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Meet the people who marched in solidarity across Pittsburgh and D.C.

 

Beatrice Alba, 10, of Point Breeze: "I am here because I don't agree with the current president and because I want to stand up for people not being treated fairly." (Photo by Maranie Staab for PublicSource)

Beatrice Alba, 10, of Point Breeze: "I am here because I don't agree with the current president and because I want to stand up for people not being treated fairly." (Photo by Maranie Staab for PublicSource)

 

Women’s March events drew large crowds Saturday across the world and across the United States.

Pittsburgh was no exception. Some Pittsburghers, like Nancy Washington and Rosemary Trump headed to Washington, D.C., to join the Women’s March in the nation’s capital. Thousands marched here, in Pittsburgh, in two separate marches: the Women’s March on Pittsburgh downtown and the other in the East End hailed the Our Feminism Must Be Intersectional Rally March. PublicSource had reporters in D.C. and at the two marches in Pittsburgh. Below are the stories and faces of people we met.

Click on images to display

Pittsburgh

Henry Nasser on shoulders of his father, Af, with mother, Danielle, and brother Silas. "We believe everyone deserves basic human rights," Danielle said. The family came Downtown Pittsburgh Saturday morning for the Women's March. (Photo by Natasha Khan/PublicSource)

Af Nasser, holding his son on his shoulders, poses for a photo with his wife, Danielle, and their other son. “We believe everyone deserves basic human rights,” Danielle said. The family came Downtown Pittsburgh Saturday morning for the Women’s March on Pittsburgh. (Photo by Natasha Khan/PublicSource)

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More than 1,000 people turned out to support the intersectional march held in East Liberty on Saturday, Jan. 21. (Photo by Maranie Staab for PublicSource)

Nicole Roush, of Highland Park: "Feminism needs to be inclusive." (Photo by Maranie Staab for PublicSource)

Nicole Roush, of Highland Park, at the Our Feminism Must Be Intersectional Rally March in East Liberty: “Feminism needs to be inclusive.” (Photo by Maranie Staab for PublicSource)

Juliette Elbaum, of Garfield: “I believe in knocking down homophobia, ableism, racism, sexism, ageism, etc., and it gives me great hope to be in a crowd of my peers working towards a common goal.” (Photo by Maranie Staab for PublicSource)

Dozens of people gathered near Penn Plaza apartments, ready to march in the "Our Feminism must be Intersectional" March Saturday morning in East Liberty. (Photo by Maranie Staab for PublicSource)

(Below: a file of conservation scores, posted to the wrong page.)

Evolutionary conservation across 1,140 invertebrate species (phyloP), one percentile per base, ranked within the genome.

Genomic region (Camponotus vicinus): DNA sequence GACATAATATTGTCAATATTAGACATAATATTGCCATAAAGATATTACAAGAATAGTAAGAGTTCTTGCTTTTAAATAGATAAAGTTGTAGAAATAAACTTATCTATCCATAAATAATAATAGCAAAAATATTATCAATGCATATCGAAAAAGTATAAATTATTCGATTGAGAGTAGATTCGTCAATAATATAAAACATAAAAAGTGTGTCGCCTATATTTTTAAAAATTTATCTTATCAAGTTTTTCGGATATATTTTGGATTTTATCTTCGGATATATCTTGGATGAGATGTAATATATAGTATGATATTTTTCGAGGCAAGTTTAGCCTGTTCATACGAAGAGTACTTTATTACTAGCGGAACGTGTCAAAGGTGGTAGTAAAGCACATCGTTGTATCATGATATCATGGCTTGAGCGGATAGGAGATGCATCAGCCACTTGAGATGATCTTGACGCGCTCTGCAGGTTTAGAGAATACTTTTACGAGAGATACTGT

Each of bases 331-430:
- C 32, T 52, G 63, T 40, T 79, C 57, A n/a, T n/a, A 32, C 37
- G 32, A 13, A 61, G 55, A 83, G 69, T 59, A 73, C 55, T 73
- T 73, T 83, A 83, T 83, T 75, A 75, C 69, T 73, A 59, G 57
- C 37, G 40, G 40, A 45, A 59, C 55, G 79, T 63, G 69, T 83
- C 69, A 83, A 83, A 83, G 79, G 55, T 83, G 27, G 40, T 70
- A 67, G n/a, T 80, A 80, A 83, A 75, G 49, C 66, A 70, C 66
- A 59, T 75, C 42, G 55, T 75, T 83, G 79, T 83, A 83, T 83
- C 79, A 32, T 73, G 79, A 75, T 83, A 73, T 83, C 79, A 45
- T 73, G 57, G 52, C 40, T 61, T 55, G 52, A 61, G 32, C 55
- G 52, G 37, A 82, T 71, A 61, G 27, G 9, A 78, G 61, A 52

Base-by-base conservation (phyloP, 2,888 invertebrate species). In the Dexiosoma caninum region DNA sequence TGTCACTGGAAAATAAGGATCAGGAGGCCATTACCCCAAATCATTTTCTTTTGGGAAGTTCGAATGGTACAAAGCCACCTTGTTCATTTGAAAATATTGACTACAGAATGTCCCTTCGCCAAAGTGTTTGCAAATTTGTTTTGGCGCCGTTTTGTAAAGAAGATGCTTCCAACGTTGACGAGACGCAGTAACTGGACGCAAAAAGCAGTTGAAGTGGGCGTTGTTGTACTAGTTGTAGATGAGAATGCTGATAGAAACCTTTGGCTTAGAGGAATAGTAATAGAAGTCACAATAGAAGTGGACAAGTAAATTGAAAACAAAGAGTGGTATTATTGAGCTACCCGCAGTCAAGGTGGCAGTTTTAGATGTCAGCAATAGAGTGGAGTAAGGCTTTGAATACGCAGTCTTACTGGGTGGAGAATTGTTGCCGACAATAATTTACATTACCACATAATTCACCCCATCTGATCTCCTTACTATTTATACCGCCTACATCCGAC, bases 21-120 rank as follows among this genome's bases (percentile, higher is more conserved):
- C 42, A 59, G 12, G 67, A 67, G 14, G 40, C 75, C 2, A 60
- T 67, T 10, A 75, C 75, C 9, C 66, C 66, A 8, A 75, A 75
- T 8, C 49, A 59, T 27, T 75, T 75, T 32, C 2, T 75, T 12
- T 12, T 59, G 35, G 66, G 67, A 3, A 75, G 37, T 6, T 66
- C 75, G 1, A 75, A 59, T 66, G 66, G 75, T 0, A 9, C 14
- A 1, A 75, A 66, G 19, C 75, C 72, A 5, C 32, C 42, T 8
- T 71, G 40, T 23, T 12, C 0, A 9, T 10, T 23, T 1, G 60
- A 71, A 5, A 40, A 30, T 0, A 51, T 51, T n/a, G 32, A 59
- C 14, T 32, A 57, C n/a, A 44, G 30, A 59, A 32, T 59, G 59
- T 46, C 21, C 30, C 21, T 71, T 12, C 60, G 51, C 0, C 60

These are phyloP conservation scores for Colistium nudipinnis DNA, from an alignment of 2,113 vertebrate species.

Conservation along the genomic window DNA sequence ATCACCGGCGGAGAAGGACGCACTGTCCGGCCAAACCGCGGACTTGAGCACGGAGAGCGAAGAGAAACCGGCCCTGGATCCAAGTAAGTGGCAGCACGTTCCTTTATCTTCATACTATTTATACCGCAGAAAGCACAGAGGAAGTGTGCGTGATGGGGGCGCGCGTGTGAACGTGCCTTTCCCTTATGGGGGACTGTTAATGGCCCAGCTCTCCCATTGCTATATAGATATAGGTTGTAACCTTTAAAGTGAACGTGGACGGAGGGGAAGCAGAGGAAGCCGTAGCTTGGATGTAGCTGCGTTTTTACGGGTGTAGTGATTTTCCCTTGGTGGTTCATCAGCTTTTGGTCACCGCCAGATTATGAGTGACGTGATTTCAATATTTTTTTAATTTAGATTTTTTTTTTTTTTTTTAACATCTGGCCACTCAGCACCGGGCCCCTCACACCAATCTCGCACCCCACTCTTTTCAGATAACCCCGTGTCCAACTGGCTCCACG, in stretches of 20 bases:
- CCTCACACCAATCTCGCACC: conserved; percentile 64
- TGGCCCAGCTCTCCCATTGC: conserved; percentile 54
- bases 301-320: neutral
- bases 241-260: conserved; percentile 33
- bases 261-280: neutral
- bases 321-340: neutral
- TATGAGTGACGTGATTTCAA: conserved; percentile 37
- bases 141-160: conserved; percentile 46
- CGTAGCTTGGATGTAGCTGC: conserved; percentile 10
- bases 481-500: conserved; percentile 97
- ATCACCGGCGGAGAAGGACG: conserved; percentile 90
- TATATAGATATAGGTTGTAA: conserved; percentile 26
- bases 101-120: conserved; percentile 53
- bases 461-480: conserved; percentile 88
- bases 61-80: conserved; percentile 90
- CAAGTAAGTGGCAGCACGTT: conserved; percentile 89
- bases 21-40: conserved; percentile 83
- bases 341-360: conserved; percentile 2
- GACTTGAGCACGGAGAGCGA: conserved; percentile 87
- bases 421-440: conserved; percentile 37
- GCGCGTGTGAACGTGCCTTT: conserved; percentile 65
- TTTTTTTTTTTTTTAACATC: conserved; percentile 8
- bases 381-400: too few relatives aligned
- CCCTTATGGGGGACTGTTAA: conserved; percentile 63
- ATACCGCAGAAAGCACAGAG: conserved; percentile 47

Dozens of people gathered near Penn Plaza apartments, ready to march in the Our Feminism Must Be Intersectional March Saturday morning in East Liberty. (Photo by Maranie Staab for PublicSource)

Alona Williams, one of the organizers for the intersectional march held in East Liberty, leads the crowd of over 1,000 down Penn Avenue on Saturday, Jan.21. (Photo by Maranie Staab for PublicSource)

 (Photo by Maranie Staab for PublicSource)

Dozens of people marched with signs at the intersectional march in East Liberty (Photo by Maranie Staab for PublicSource)

Vanessa Kristoff, of Southside, at the Our Feminism Must Be Intersectional Rally March in East Liberty: "I'm an ally, supporting people of color." (Photo by Maranie Staab for PublicSource)

Vanessa Kristoff, of Southside, at the Our Feminism Must Be Intersectional Rally March in East Liberty: “I’m an ally, supporting people of color.” (Photo by Maranie Staab for PublicSource)

Celeste Scott, one of the organizers for the Women's March held in East Liberty, leads the crowd of over 1,000 on Highland Ave. Saturday, January 21, 2017.More than 1,000 people turned out to support the intersectional march held in East Liberty on Saturday, January, 21, 2017. The march was created in response to what the organizers called a lack of diversity and inclusion in the organization of the Women's March being held Downtown Pittsburgh at the same time. (Photo by Maranie Staab for PublicSource)

Celeste Scott, one of the organizers for the intersectional march held in East Liberty, leads the crowd of over 1,000 on Highland Ave. Saturday. More than 1,000 people turned out to support the intersectional march held in East Liberty on Saturday, Jan. 21. The march was organized in response to what the organizers called a lack of diversity and inclusion in the organization of the Women’s March being held Downtown Pittsburgh at the same time. (Photo by Maranie Staab for PublicSource)